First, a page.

1. Private Subnets for High-Performance GPU Clusters on EC2


    To create private subnets for high-performance GPU clusters on Amazon EC2, we'll need to set up a VPC (Virtual Private Cloud), define our subnets, and configure routing so that our GPU instances can communicate with each other and other necessary services, while not being directly accessible from the public internet.

    Here's what the process generally entails:

    1. Create a VPC: A VPC is a virtual network dedicated to your AWS account. It is logically isolated from other virtual networks in the AWS Cloud.
    2. Create Subnets: Each subnet is associated with a specific Availability Zone and cannot span zones. By creating a private subnet, we restrict its access from the public internet.
    3. Routing and Internet Gateway: While our subnets are private, our instances will likely need to reach the internet for updates and patches. We'll create a NAT Gateway for outbound traffic.

    The following Pulumi program in Python will guide you through each step, setting up a VPC with a pair of private subnets suitable for hosting EC2 instances configured with GPUs.

    Make sure to have the Pulumi AWS package installed in your Python environment, and AWS credentials configured with the necessary permissions.

    import pulumi import pulumi_aws as aws # Configure the AWS region you wish to deploy resources into aws.config.region = "us-west-2" # Create a new VPC vpc = aws.ec2.Vpc("gpu-vpc", cidr_block="", enable_dns_support=True, enable_dns_hostnames=True, tags={ "Name": "gpu-vpc", }) # Create an Internet Gateway for our VPC (for the NAT Gateway) internet_gateway = aws.ec2.InternetGateway("gpu-igw", vpc_id=vpc.id, tags={ "Name": "gpu-igw", }) # Create a route table for the internet gateway public_route_table = aws.ec2.RouteTable("gpu-public-rt", vpc_id=vpc.id, routes=[aws.ec2.RouteTableRouteArgs( cidr_block="", gateway_id=internet_gateway.id, )], tags={ "Name": "gpu-public-rt", }) # Create subnets for the GPU instances # We're creating two private subnets in different Availability Zones # for high availability. subnet1 = aws.ec2.Subnet("gpu-subnet-1", vpc_id=vpc.id, cidr_block="", availability_zone="us-west-2a", map_public_ip_on_launch=False, tags={ "Name": "gpu-subnet-1", }) subnet2 = aws.ec2.Subnet("gpu-subnet-2", vpc_id=vpc.id, cidr_block="", availability_zone="us-west-2b", map_public_ip_on_launch=False, tags={ "Name": "gpu-subnet-2", }) # Create a NAT Gateway in the public subnet to allow instances in the # private subnet to access the Internet for updates elastic_ip = aws.ec2.Eip("gpu-eip", vpc=True) nat_gateway = aws.ec2.NatGateway("gpu-nat-gateway", subnet_id=subnet1.id, # We place the NAT Gateway in the first subnet allocation_id=elastic_ip.id, tags={ "Name": "gpu-nat-gateway", }) # Create a private route table for our subnets private_route_table = aws.ec2.RouteTable("gpu-private-rt", vpc_id=vpc.id, routes=[aws.ec2.RouteTableRouteArgs( cidr_block="", nat_gateway_id=nat_gateway.id, # Associate with the NAT Gateway )], tags={ "Name": "gpu-private-rt", }) # Associate our private subnets with the private route table aws.ec2.RouteTableAssociation("gpu-rt-assoc1", route_table_id=private_route_table.id, subnet_id=subnet1.id) aws.ec2.RouteTableAssociation("gpu-rt-assoc2", route_table_id=private_route_table.id, subnet_id=subnet2.id) # Output the IDs of the VPC and subnets pulumi.export("vpc_id", vpc.id) pulumi.export("subnet1_id", subnet1.id) pulumi.export("subnet2_id", subnet2.id)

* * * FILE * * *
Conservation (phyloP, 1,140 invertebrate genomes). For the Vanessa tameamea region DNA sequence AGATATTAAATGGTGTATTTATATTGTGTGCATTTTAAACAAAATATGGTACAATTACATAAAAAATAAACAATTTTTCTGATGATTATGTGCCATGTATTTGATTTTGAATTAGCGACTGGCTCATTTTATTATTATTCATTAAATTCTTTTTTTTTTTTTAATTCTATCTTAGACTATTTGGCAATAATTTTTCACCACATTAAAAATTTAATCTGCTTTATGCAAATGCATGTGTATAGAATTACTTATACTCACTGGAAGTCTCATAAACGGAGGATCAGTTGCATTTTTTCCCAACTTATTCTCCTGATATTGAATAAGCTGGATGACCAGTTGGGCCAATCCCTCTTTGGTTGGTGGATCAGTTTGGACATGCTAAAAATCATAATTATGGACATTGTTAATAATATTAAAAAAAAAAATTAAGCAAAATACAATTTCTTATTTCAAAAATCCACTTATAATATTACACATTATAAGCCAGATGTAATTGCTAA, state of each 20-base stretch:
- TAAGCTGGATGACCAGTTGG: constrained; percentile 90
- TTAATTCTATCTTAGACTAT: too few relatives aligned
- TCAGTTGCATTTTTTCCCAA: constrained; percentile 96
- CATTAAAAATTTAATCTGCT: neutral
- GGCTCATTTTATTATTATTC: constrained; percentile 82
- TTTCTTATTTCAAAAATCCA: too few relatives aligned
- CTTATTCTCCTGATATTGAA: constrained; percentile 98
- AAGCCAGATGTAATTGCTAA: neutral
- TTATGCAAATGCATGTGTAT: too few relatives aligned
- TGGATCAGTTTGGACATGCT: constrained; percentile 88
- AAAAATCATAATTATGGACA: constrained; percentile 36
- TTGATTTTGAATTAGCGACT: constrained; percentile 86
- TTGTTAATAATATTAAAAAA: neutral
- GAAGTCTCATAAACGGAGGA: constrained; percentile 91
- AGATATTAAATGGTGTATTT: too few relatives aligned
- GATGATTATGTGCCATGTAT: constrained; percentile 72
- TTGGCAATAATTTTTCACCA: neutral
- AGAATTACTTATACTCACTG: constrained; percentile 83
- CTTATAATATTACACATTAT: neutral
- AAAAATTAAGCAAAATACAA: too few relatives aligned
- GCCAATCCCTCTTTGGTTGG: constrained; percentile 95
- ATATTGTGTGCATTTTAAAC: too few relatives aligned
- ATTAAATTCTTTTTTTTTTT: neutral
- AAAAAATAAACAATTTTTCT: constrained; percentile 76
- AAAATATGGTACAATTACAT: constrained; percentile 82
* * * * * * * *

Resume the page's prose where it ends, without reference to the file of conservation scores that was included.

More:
This program creates:

    • A new VPC for our resources.
    • An internet gateway and a public route table for outbound traffic.
    • Two private subnets across two different Availability Zones for redundancy and high availability.
    • A NAT Gateway with an Elastic IP to allow outbound internet access.
    • Route table associations to route traffic accordingly.

    Once this infrastructure is in place, you may provision EC2 instances with GPU capabilities within these private subnets. They will be able to access the internet via the NAT Gateway, but won't be accessible from the internet directly, ensuring a level of privacy and security for your compute resources.